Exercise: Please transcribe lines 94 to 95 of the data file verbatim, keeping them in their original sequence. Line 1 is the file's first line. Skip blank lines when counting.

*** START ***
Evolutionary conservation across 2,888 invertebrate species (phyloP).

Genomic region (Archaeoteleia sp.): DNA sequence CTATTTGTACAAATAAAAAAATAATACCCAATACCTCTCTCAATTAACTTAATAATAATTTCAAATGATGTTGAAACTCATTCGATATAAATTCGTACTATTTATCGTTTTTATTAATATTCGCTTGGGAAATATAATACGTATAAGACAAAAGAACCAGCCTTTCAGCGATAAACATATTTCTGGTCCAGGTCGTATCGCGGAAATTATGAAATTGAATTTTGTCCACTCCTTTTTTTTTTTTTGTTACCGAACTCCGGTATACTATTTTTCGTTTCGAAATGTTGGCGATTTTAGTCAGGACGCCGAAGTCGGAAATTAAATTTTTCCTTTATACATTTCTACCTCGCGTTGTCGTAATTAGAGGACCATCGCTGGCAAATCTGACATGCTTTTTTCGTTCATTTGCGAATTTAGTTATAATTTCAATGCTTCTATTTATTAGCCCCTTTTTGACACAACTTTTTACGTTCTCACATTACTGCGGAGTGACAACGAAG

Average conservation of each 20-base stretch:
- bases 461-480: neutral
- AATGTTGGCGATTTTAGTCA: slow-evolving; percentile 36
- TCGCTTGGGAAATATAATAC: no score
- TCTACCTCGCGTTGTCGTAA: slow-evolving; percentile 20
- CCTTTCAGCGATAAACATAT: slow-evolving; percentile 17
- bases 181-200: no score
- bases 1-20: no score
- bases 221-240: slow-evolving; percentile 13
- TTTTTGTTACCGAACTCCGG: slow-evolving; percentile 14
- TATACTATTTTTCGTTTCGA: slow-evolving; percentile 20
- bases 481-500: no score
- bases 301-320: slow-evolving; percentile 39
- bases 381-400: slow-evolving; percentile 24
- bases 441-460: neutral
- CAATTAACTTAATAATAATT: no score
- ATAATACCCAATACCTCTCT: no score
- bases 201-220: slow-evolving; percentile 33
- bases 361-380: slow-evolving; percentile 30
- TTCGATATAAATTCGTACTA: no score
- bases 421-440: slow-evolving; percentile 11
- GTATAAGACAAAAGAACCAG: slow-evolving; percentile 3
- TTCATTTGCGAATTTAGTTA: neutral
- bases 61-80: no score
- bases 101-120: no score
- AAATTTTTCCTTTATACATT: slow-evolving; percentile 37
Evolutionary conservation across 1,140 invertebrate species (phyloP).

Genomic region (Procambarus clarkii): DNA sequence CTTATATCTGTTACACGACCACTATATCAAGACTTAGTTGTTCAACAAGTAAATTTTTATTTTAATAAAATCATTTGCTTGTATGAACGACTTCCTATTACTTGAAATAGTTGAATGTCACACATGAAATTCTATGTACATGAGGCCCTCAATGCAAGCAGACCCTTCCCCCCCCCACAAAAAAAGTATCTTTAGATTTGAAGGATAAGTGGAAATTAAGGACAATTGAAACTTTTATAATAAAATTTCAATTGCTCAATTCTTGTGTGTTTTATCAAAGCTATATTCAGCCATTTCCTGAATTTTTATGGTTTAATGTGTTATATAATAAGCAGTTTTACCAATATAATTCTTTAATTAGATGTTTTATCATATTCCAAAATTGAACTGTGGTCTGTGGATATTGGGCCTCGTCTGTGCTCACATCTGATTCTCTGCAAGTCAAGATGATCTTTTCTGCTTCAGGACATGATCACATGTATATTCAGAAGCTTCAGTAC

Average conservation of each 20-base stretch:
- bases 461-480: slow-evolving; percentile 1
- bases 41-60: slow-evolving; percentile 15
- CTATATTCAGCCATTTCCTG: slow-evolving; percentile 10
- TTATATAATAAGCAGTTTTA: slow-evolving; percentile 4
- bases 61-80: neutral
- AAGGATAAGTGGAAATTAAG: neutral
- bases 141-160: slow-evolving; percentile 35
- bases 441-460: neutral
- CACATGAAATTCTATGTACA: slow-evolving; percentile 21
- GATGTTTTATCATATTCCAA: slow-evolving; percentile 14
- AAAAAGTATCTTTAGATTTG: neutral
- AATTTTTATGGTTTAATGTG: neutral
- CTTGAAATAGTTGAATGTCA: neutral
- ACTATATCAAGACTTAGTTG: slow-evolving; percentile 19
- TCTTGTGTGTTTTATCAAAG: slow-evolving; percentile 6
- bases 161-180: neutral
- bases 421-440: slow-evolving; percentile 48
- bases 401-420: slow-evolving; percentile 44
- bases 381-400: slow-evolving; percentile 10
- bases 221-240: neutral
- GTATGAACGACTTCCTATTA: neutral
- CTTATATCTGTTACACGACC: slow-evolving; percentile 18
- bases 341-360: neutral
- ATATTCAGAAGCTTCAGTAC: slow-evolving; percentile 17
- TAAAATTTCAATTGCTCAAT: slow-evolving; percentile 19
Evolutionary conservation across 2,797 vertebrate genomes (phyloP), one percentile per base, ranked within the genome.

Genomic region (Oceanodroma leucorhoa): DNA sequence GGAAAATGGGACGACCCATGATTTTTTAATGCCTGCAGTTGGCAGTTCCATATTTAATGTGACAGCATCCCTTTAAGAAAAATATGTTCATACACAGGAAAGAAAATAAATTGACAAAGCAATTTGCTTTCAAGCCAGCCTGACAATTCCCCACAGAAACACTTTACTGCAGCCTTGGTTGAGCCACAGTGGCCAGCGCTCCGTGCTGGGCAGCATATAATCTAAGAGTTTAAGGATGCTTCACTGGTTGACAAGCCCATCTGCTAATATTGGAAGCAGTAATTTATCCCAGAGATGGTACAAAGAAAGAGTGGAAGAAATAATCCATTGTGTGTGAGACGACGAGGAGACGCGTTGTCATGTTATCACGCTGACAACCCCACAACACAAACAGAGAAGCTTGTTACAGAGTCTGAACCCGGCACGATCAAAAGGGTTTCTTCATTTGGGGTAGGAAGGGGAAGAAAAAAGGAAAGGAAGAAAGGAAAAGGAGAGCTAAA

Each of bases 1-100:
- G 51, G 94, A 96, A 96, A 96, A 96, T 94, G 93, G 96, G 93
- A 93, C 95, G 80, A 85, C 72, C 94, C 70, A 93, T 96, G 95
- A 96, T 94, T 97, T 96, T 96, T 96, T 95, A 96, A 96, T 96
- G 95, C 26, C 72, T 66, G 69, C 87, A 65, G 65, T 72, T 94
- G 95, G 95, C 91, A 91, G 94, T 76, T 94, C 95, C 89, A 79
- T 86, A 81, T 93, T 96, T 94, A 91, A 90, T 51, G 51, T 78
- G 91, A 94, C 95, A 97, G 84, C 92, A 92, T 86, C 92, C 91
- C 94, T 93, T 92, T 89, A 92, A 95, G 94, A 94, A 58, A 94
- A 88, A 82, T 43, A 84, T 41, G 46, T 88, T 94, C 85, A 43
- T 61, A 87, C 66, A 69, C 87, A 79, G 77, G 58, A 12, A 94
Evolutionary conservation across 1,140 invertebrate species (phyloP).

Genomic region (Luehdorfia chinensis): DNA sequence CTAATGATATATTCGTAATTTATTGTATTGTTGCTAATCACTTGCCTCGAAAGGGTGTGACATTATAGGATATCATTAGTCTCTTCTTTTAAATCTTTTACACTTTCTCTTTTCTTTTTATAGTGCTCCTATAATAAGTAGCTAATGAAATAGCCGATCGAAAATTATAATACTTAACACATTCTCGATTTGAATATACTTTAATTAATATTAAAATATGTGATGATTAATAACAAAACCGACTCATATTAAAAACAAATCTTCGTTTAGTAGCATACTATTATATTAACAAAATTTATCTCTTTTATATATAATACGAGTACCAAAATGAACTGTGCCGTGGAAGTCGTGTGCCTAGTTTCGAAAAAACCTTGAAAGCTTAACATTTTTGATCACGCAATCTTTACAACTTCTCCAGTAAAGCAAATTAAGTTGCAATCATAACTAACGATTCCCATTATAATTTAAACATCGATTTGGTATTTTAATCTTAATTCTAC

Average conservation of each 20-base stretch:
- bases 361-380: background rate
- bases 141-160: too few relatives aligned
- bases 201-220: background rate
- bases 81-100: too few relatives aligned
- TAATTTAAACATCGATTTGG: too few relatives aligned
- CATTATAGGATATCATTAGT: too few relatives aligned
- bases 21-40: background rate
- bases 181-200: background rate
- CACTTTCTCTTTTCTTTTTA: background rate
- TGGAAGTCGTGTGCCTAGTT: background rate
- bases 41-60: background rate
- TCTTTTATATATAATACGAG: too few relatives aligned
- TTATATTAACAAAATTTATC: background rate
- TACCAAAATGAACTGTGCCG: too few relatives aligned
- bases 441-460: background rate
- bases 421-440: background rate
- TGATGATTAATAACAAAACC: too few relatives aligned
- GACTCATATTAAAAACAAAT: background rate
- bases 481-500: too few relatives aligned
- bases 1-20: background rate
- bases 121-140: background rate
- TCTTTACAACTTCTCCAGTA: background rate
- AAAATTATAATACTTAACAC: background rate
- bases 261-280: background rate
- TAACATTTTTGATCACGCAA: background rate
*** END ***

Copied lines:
- TCTTTACAACTTCTCCAGTA: background rate
- AAAATTATAATACTTAACAC: background rate